Alona Keren-Paz, Malena Cohen-Cymberknoh, Dror Kolodkin-Gal, Iris Karunker, Simon Dersch, Sharon G. Wolf, Tsviya Olender, Elena Kartvelishvily, Sergey Kapishnikov, Peninnah Green-Zelinger, Michal Shteinberg, Gideon Zamir, Assaf Gal, Peter Graumann, Eitan Kerem and Ilana Kolodkin-Gal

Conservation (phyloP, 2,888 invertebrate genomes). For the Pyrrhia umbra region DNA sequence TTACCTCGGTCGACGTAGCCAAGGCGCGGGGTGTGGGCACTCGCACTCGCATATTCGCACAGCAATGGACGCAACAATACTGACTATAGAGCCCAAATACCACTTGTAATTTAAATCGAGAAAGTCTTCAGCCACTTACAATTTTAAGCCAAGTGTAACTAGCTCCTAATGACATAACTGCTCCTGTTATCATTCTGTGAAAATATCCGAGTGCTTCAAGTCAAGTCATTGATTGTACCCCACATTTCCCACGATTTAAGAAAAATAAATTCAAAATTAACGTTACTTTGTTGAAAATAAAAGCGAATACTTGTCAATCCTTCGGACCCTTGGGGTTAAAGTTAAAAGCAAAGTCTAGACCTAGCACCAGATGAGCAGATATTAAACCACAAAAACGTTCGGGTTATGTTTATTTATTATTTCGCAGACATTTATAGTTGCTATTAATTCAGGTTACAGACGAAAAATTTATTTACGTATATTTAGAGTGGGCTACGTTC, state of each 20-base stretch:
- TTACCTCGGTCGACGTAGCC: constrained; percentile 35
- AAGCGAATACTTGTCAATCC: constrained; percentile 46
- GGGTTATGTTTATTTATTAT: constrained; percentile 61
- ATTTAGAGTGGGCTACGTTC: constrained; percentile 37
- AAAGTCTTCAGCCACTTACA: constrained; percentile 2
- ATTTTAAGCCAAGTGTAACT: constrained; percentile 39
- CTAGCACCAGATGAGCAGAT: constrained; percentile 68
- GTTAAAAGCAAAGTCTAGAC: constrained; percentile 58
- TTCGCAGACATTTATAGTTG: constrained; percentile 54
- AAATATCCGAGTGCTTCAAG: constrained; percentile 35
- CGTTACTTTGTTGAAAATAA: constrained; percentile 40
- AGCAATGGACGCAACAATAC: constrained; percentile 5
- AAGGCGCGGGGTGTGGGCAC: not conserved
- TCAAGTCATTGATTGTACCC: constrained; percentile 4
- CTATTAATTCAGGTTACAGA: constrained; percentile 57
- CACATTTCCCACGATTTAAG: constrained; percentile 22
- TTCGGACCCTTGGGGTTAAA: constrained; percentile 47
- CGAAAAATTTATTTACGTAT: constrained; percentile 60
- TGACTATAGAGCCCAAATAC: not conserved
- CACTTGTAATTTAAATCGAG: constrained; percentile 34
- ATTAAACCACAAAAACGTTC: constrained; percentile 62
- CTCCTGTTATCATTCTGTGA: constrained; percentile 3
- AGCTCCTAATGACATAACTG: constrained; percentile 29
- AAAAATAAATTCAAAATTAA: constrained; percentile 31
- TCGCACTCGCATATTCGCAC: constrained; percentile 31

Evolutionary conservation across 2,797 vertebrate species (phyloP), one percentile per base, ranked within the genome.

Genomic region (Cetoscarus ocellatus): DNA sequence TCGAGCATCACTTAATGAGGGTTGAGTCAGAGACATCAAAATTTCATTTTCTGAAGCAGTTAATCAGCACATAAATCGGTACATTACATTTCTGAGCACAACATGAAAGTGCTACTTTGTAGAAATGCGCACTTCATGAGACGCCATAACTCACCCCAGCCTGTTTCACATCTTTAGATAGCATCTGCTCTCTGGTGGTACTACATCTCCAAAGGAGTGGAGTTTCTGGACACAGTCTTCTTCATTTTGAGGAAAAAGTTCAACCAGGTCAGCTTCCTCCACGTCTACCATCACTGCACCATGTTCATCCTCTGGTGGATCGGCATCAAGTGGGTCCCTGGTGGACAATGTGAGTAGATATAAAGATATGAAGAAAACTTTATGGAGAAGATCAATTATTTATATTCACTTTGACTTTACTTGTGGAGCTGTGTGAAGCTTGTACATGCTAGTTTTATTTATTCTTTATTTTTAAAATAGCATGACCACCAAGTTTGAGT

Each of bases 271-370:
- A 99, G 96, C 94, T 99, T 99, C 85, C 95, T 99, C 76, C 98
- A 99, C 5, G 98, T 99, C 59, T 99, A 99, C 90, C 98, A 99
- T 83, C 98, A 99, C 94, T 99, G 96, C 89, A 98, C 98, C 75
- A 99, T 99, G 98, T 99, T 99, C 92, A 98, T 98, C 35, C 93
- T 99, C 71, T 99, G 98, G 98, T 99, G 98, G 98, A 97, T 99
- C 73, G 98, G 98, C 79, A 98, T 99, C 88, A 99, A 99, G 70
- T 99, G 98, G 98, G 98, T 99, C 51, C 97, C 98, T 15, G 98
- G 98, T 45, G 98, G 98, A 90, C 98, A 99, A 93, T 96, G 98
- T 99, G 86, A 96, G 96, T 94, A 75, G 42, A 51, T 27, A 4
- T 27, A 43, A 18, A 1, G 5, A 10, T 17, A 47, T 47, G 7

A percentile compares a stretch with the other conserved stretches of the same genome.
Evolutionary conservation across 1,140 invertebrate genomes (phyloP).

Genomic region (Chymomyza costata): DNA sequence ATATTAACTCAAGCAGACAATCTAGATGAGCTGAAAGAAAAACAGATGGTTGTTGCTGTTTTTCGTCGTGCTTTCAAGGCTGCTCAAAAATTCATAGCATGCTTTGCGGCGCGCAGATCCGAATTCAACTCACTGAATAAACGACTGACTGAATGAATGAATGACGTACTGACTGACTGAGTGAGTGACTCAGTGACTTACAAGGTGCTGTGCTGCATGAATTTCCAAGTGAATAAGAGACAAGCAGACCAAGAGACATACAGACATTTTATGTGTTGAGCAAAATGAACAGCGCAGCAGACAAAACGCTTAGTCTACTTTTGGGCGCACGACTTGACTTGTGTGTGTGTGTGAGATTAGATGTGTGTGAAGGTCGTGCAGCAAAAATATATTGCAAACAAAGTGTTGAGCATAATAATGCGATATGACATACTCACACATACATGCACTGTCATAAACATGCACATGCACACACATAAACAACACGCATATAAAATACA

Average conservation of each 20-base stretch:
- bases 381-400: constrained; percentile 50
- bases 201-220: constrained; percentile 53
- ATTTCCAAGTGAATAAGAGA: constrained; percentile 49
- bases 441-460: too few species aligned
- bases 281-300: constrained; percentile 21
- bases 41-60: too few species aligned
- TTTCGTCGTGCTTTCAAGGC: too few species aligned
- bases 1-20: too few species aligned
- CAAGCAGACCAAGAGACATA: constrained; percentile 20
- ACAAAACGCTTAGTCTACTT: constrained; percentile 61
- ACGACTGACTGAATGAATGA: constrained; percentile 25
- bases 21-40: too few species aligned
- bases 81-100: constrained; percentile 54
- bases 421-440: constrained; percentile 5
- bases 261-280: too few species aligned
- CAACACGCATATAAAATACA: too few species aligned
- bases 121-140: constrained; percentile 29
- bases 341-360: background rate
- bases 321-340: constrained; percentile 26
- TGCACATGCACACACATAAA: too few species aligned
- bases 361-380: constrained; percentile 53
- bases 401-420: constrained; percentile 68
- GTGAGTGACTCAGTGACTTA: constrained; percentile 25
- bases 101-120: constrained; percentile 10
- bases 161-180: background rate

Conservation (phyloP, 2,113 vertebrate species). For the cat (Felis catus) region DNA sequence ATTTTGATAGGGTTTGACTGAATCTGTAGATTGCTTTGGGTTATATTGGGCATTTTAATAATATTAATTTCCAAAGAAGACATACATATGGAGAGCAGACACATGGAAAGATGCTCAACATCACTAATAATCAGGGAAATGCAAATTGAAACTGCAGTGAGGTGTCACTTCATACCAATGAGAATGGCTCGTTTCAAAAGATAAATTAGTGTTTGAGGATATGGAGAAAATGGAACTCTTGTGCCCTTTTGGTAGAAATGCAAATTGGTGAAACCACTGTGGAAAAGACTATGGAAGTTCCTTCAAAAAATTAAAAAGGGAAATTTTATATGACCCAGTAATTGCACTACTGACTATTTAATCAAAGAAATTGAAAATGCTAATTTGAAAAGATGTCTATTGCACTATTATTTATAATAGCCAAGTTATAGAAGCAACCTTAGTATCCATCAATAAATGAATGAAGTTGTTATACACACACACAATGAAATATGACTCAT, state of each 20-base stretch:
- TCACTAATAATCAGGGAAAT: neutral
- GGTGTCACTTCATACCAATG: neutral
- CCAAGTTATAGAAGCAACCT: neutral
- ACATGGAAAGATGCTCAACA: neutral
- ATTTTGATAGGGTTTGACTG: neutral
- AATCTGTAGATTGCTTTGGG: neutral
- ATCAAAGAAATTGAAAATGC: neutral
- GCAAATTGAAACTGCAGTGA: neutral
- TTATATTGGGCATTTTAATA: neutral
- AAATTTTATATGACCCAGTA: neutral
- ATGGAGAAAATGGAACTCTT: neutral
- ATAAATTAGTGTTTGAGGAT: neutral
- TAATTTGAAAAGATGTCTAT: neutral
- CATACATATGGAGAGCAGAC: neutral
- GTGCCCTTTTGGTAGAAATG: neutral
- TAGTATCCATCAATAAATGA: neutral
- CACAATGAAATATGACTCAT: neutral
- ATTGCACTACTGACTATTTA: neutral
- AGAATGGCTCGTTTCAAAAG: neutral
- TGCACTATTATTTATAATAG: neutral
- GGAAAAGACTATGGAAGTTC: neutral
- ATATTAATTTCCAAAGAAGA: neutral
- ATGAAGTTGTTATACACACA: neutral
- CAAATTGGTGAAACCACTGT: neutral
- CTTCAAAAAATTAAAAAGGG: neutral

Bacterial biofilms produce a robust internal mineral layer, composed of calcite, which strengthens the colony and protects the residing bacteria from antibiotics. In this work, we provide evidence that the assembly of a functional mineralized macro-structure begins with mineral precipitation within a defined cellular compartment in a differentiated subpopulation of cells. Transcriptomic analysis of a model organism, Bacillus subtilis, revealed that calcium was essential for activation of the biofilm state, and highlighted the role of cellular metal homeostasis and carbon metabolism in biomineralization. The molecular mechanisms promoting calcite formation were conserved in pathogenic Pseudomonas aeruginosa biofilms, resulting in formation of calcite crystals tightly associated with bacterial cells in sputum samples collected from cystic fibrosis patients. Biomineralization inhibitors targeting calcium uptake and carbonate accumulation significantly reduced the damage inflicted by P. aeruginosa biofilms to lung tissues. Therefore, better understanding of the conserved molecular mechanisms promoting biofilm calcification can path the way to the development of novel classes of antibiotics to combat otherwise untreatable biofilm infections.